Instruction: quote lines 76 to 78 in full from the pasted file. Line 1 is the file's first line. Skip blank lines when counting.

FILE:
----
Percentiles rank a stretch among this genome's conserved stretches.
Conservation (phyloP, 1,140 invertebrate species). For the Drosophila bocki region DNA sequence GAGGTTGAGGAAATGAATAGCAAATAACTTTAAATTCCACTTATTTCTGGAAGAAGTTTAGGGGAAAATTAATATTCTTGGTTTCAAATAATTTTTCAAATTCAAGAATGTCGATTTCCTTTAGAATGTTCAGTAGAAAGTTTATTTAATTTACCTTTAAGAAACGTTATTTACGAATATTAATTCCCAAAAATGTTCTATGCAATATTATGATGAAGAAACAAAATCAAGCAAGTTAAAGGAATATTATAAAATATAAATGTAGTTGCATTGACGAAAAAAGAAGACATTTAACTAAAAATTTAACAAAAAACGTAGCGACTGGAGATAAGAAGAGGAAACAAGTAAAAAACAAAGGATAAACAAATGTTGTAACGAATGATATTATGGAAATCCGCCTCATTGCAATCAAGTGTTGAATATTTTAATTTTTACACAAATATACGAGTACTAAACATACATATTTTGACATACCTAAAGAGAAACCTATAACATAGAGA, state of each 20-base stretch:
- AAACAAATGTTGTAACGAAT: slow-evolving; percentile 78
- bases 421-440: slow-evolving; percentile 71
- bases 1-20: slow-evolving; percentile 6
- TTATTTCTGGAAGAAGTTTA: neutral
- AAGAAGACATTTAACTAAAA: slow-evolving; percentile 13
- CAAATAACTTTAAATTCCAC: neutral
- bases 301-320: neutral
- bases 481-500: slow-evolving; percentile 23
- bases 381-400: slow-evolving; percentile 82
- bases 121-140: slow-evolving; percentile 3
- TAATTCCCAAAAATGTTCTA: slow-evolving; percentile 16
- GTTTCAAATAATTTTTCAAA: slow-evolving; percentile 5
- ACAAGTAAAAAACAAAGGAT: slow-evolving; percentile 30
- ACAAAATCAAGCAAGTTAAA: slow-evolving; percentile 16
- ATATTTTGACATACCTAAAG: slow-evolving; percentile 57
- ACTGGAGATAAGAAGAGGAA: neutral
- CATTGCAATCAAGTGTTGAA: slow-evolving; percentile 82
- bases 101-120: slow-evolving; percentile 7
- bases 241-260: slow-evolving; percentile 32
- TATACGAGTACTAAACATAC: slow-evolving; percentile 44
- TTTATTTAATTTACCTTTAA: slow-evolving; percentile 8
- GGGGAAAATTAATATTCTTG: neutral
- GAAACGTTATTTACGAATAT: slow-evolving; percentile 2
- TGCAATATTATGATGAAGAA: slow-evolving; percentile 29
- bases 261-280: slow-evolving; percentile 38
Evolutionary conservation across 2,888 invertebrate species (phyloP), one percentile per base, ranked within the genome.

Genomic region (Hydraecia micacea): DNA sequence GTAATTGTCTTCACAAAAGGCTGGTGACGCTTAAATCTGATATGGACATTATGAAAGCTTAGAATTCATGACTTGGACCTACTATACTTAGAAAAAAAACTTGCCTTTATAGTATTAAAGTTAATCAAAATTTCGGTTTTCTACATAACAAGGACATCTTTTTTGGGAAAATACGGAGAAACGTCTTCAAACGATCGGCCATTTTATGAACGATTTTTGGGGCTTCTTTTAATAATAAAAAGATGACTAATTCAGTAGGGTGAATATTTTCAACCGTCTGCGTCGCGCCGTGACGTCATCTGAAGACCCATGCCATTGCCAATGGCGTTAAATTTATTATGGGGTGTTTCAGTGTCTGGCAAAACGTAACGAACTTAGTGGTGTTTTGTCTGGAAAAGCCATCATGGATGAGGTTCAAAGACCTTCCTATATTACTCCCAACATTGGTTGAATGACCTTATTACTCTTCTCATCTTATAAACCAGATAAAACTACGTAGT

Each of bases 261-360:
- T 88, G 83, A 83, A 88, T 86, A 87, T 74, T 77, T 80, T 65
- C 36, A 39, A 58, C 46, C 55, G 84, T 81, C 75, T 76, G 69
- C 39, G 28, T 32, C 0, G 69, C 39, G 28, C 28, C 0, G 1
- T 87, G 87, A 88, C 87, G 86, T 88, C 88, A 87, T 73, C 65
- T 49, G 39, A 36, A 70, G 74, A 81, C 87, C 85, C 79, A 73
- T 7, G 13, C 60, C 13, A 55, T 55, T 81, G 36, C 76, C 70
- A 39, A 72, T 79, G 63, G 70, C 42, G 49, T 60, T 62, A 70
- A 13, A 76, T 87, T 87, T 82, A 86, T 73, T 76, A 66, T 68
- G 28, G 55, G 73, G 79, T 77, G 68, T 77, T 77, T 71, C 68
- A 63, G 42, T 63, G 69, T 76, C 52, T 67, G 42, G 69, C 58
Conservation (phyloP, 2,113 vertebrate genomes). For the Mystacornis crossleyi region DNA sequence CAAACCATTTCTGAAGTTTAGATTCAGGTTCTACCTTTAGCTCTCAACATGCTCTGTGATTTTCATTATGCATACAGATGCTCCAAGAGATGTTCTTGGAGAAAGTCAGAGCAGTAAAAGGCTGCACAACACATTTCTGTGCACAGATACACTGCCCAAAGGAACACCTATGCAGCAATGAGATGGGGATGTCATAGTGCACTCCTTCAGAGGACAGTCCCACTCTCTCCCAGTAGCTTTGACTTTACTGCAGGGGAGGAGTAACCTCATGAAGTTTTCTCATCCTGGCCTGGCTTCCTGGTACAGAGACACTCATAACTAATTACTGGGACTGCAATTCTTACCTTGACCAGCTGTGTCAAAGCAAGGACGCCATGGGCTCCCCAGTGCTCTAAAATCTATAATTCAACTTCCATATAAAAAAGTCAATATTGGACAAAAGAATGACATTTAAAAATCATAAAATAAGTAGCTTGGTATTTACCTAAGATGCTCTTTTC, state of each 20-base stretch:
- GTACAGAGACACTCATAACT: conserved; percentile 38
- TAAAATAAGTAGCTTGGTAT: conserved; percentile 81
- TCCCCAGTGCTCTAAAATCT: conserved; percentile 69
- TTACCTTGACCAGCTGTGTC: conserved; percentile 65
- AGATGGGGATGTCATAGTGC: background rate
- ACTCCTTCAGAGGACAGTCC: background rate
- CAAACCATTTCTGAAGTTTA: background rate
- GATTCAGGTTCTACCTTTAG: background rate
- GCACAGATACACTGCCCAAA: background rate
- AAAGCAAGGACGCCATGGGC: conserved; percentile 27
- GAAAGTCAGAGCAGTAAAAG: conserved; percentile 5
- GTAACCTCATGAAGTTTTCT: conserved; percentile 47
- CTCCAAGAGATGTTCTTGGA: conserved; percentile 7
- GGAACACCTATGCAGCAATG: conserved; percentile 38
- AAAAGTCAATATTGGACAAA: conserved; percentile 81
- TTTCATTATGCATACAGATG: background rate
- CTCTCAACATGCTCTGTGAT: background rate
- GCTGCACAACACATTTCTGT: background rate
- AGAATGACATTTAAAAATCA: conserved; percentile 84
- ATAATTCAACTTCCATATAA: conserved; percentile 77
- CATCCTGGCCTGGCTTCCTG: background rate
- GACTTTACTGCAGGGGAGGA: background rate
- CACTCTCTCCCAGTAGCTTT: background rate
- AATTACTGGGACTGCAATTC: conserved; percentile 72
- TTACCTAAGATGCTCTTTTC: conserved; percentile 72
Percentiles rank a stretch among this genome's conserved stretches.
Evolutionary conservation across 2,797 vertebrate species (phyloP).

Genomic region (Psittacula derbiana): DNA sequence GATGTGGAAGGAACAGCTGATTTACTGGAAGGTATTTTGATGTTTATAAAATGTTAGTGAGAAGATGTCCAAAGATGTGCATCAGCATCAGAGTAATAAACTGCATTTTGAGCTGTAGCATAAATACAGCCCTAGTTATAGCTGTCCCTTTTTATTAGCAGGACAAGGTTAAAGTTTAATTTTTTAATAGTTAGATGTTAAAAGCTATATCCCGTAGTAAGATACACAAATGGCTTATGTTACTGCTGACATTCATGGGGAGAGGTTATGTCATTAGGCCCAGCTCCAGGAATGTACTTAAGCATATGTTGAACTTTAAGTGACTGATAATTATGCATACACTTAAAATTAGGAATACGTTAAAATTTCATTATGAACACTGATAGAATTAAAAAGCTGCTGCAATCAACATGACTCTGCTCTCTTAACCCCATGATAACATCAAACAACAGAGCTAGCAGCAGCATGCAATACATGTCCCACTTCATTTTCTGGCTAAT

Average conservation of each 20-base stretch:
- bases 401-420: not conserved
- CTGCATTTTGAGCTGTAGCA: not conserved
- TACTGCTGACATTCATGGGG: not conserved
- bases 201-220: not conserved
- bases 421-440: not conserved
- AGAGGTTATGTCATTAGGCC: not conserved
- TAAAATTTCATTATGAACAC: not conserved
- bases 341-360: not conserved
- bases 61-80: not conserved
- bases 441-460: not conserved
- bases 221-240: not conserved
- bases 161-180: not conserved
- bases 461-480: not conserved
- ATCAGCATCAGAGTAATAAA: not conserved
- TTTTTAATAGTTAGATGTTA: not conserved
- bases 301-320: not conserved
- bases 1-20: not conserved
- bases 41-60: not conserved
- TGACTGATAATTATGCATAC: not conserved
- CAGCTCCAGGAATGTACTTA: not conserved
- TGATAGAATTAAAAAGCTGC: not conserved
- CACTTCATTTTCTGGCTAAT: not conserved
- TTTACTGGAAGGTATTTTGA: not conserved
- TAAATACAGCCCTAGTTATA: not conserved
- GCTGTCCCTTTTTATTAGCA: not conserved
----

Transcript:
- AGAGGTTATGTCATTAGGCC: not conserved
- TAAAATTTCATTATGAACAC: not conserved
- bases 341-360: not conserved